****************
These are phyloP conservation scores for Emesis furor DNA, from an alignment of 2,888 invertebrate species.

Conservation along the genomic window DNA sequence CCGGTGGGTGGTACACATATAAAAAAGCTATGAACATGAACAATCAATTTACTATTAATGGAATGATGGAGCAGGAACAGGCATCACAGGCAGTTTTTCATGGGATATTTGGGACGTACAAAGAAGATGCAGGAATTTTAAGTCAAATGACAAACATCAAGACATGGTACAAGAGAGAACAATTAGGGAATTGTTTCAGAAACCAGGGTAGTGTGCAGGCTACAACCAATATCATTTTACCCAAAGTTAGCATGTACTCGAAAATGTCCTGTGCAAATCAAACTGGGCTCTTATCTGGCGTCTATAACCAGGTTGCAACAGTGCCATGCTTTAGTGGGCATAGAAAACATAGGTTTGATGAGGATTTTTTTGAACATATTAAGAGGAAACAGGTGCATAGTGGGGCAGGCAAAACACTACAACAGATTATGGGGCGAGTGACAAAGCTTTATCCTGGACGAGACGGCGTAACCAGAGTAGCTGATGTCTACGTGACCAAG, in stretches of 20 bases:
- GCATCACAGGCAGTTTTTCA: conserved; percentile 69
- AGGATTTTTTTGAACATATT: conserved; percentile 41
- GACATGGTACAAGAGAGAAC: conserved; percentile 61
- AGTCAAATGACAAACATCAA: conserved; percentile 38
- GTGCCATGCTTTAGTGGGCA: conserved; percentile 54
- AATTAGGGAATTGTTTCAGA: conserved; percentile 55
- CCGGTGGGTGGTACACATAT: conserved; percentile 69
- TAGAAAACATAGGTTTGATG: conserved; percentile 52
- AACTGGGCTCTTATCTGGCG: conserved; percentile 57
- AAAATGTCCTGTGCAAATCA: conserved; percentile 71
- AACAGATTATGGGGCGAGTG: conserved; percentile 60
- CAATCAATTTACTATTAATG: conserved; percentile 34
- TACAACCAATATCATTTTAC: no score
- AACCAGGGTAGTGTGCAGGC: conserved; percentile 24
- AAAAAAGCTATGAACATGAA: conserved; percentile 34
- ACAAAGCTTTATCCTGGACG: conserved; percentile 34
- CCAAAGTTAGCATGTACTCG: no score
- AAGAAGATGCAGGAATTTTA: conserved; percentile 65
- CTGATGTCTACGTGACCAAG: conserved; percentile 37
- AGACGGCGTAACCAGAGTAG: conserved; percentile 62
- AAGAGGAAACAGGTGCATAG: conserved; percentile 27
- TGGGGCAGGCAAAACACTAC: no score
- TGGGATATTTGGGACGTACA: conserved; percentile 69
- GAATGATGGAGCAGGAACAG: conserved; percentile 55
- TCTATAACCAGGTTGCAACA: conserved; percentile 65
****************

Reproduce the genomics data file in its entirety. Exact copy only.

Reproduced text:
These are phyloP conservation scores for Emesis furor DNA, from an alignment of 2,888 invertebrate species.

Conservation along the genomic window DNA sequence CCGGTGGGTGGTACACATATAAAAAAGCTATGAACATGAACAATCAATTTACTATTAATGGAATGATGGAGCAGGAACAGGCATCACAGGCAGTTTTTCATGGGATATTTGGGACGTACAAAGAAGATGCAGGAATTTTAAGTCAAATGACAAACATCAAGACATGGTACAAGAGAGAACAATTAGGGAATTGTTTCAGAAACCAGGGTAGTGTGCAGGCTACAACCAATATCATTTTACCCAAAGTTAGCATGTACTCGAAAATGTCCTGTGCAAATCAAACTGGGCTCTTATCTGGCGTCTATAACCAGGTTGCAACAGTGCCATGCTTTAGTGGGCATAGAAAACATAGGTTTGATGAGGATTTTTTTGAACATATTAAGAGGAAACAGGTGCATAGTGGGGCAGGCAAAACACTACAACAGATTATGGGGCGAGTGACAAAGCTTTATCCTGGACGAGACGGCGTAACCAGAGTAGCTGATGTCTACGTGACCAAG, in stretches of 20 bases:
- GCATCACAGGCAGTTTTTCA: conserved; percentile 69
- AGGATTTTTTTGAACATATT: conserved; percentile 41
- GACATGGTACAAGAGAGAAC: conserved; percentile 61
- AGTCAAATGACAAACATCAA: conserved; percentile 38
- GTGCCATGCTTTAGTGGGCA: conserved; percentile 54
- AATTAGGGAATTGTTTCAGA: conserved; percentile 55
- CCGGTGGGTGGTACACATAT: conserved; percentile 69
- TAGAAAACATAGGTTTGATG: conserved; percentile 52
- AACTGGGCTCTTATCTGGCG: conserved; percentile 57
- AAAATGTCCTGTGCAAATCA: conserved; percentile 71
- AACAGATTATGGGGCGAGTG: conserved; percentile 60
- CAATCAATTTACTATTAATG: conserved; percentile 34
- TACAACCAATATCATTTTAC: no score
- AACCAGGGTAGTGTGCAGGC: conserved; percentile 24
- AAAAAAGCTATGAACATGAA: conserved; percentile 34
- ACAAAGCTTTATCCTGGACG: conserved; percentile 34
- CCAAAGTTAGCATGTACTCG: no score
- AAGAAGATGCAGGAATTTTA: conserved; percentile 65
- CTGATGTCTACGTGACCAAG: conserved; percentile 37
- AGACGGCGTAACCAGAGTAG: conserved; percentile 62
- AAGAGGAAACAGGTGCATAG: conserved; percentile 27
- TGGGGCAGGCAAAACACTAC: no score
- TGGGATATTTGGGACGTACA: conserved; percentile 69
- GAATGATGGAGCAGGAACAG: conserved; percentile 55
- TCTATAACCAGGTTGCAACA: conserved; percentile 65